"A considerable regular military force was now went to Nottingham, and in January 1812, two of the most experienced police magistrates were dispatatched from London to that place for the purpose of assisting the local authorities in their endeavours to restore tranquillity in the disturbed districts. The systematic combination with which the outrages were conducted, the terror which they inspired, and the disposition of many of the lower orders to favour, rather than to oppose them, made it very difficult to discover the offenders, or to obtain evidence to convict those who were apprehended. Some, however, were afterwards proceeded against at the spring assizes of 1812, at Nottingham, and seven persons, convicted of different offences connected with the riots, were sentenced to transportation. In the meantime, acts were passed by the legistature for establishing a police in the disturbed districts, upon the ancient system of watch and war, and for making the destruction of stocking-frames a capital crime, punishable by death.
"Early in the year, the spirit of riot and distrubance spread itself into Cheshire and Lancashire; at Tentwistle, in the former county, the cotton machinery in Mr. Rhodes's mill was totally destroyed; and at Stockport, the house of Mr. Goodwin was set on fire on the 14th of April, and his steam-looms destroyed. On the 20th of the same month, the manufactory of Messrs. Daniel Burton and Sons, situated at Middleton, six miles from Manchester, was attached by a mob, consisting of several thousand persons, and although the rioters were repulsed, and four of their number killed by the military force assembled to protect the works, a second attack was made on the following day, when Mr. Emanuel Burton's dewelling-house was set on fire, and destroyed. About the same time riots took place in Manchester, of which the alleged cause was the high price of provisions. At West Houghton, near Bulton-le-moors, the rioters taking advantage of the absence of the military, assailed the large manufactur of Messrs. Wroe and Duncuft, and after having forced the doors, and set fire to the mill and machinery, dispersed before the soldiers could be assembled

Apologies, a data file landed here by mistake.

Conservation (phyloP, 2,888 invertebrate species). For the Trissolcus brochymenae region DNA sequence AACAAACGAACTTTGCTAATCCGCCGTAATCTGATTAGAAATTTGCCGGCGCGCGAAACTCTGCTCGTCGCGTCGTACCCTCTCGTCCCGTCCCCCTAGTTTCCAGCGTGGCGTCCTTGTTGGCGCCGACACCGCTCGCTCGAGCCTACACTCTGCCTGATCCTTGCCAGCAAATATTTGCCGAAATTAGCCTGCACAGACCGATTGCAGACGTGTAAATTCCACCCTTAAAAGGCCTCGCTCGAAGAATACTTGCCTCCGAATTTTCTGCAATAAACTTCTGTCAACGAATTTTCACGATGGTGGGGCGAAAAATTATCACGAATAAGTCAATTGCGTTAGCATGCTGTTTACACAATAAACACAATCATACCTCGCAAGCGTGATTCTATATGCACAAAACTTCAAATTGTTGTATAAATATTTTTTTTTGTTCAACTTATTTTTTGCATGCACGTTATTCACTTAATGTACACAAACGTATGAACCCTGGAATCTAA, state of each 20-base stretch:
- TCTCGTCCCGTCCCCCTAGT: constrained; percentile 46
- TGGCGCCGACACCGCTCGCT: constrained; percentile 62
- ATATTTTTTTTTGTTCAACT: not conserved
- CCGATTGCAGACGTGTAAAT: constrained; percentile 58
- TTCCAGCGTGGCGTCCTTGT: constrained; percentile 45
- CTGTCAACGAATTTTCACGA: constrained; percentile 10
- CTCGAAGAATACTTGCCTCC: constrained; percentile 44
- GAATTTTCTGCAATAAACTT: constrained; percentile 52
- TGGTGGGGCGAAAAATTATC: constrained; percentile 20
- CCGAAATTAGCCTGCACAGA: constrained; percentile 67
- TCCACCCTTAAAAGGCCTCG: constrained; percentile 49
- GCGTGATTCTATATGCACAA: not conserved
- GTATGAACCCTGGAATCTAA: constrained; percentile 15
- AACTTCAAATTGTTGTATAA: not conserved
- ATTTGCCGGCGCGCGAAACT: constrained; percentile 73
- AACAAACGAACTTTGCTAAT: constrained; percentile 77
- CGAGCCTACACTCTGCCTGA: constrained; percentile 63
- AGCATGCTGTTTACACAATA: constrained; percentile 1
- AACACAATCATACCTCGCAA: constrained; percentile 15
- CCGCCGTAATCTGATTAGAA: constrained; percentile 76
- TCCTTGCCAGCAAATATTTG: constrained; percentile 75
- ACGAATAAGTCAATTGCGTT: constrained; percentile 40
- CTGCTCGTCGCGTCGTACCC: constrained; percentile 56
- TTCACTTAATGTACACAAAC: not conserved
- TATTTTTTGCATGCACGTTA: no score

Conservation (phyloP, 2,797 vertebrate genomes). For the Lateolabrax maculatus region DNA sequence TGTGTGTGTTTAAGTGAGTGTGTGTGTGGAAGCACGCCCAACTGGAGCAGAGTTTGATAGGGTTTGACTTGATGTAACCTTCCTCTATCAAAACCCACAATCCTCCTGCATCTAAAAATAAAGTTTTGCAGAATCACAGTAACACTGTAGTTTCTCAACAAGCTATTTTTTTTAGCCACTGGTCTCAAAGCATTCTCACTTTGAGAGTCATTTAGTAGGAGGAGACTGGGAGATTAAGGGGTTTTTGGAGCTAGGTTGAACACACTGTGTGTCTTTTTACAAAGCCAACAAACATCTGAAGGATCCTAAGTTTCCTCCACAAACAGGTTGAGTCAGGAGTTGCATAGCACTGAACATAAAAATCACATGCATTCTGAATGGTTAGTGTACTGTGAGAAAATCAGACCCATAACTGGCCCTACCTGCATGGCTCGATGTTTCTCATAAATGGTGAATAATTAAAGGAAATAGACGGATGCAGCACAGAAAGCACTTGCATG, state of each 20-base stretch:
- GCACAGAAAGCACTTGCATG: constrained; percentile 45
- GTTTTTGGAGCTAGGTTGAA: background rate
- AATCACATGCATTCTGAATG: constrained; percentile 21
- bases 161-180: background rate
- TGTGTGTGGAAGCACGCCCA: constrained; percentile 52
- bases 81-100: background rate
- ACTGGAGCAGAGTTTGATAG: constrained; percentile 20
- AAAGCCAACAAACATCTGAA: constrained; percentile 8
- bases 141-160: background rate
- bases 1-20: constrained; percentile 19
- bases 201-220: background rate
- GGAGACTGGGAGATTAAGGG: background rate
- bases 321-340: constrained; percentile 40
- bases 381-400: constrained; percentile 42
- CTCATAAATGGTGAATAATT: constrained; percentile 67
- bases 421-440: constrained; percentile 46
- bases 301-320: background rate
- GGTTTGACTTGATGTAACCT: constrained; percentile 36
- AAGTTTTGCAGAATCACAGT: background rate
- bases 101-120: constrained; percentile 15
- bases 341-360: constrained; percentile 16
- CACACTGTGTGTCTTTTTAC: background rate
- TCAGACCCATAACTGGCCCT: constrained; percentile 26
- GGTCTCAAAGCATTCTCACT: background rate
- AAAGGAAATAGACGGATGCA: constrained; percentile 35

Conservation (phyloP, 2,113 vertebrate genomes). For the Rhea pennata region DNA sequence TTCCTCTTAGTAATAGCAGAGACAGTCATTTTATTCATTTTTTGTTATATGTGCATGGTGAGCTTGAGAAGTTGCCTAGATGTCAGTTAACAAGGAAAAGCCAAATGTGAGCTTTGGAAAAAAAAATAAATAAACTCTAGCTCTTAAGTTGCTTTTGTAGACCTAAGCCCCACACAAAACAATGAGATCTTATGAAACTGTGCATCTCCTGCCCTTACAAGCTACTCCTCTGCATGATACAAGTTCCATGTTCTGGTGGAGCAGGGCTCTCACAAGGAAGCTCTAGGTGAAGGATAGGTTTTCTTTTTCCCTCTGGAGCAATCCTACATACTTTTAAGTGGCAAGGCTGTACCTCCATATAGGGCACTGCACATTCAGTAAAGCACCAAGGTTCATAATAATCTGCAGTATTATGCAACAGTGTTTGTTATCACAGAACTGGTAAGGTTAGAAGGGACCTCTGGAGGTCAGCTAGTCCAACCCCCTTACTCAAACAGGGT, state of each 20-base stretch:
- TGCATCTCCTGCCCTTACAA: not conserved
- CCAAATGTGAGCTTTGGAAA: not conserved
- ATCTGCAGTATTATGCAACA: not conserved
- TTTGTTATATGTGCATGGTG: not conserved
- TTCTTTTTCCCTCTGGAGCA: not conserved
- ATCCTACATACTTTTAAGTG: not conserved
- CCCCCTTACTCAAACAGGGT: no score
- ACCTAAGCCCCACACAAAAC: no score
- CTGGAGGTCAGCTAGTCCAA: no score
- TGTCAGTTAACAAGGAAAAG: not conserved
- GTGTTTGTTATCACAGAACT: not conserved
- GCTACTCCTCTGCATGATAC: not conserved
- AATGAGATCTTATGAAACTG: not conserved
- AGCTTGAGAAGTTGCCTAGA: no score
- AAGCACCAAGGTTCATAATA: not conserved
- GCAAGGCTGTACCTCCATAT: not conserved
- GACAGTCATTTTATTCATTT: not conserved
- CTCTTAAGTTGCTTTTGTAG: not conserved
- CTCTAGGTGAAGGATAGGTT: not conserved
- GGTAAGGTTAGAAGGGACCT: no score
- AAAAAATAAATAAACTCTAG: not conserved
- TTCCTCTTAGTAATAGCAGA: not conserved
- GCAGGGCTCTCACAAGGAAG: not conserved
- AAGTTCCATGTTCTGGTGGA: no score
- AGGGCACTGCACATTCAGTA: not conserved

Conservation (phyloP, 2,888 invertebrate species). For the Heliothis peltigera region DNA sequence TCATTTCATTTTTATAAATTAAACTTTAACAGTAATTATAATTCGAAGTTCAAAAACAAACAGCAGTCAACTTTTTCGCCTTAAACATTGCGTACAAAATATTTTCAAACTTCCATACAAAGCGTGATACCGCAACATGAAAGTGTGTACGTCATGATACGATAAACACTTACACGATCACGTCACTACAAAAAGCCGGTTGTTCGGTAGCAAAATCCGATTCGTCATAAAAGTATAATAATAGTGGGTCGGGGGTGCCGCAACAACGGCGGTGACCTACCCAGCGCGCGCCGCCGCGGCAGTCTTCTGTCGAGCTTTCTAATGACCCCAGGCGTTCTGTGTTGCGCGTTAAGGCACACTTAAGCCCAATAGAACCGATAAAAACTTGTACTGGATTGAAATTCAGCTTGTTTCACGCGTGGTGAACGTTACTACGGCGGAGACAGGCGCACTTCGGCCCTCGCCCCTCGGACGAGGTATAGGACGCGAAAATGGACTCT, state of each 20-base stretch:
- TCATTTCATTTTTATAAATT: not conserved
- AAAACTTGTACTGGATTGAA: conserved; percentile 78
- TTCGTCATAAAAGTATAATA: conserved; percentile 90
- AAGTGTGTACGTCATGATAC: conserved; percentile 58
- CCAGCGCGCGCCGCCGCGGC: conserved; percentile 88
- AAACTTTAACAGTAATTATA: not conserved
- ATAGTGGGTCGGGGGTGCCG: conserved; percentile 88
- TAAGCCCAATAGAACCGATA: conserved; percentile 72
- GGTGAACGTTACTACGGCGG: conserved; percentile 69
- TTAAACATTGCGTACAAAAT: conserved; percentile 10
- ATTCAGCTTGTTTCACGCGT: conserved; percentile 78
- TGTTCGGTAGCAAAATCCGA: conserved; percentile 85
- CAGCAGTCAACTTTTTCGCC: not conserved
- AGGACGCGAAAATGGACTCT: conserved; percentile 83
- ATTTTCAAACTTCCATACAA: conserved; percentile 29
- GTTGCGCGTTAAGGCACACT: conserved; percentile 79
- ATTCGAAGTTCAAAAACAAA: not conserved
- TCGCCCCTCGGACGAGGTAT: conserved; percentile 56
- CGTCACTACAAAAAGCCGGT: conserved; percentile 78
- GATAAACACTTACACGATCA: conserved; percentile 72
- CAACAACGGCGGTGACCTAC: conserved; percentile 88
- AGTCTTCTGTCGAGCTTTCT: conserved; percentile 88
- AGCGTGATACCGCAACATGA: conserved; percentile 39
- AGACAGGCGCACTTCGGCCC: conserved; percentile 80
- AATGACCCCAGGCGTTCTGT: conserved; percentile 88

"Symptoms of the same lawless disposition appeared at Newcastle-under-line, Wigan, Warrington, and Eccles; and the contagion had spread to Carlisle, and into Yorkshire. In Nottinghamshire, the machinery obnoxious to the rioters was wide weaving frames; in Lancashire, looms wrought by steam; and in Yorkshire, gig-mills, or machinery used in the shearing of woollen cloth—all inventions of modern date, and each of them calculated to supersede or diminish the demand for manual labour. . . .
"The causes alleged for these alarming proceedings were generally the want of employment for the working manufacturers—a want, however, which was the least felt in some of the places where the disorders were the most prevalent; another of the alleged causes was the application of machinery to supply the place of labour; and a third, the high price of provisions. An opinion also prevailed at the time, that the views of some of the persons engaged in these excesses extended to revolutionary measures, and contemplated the overthrow of the government; but his opinion seems to have been supported by no satisfactory evidence; and it is admited on all hands, that the leaders of the riots, although possessed of considerable influence, were all of the labouring classes.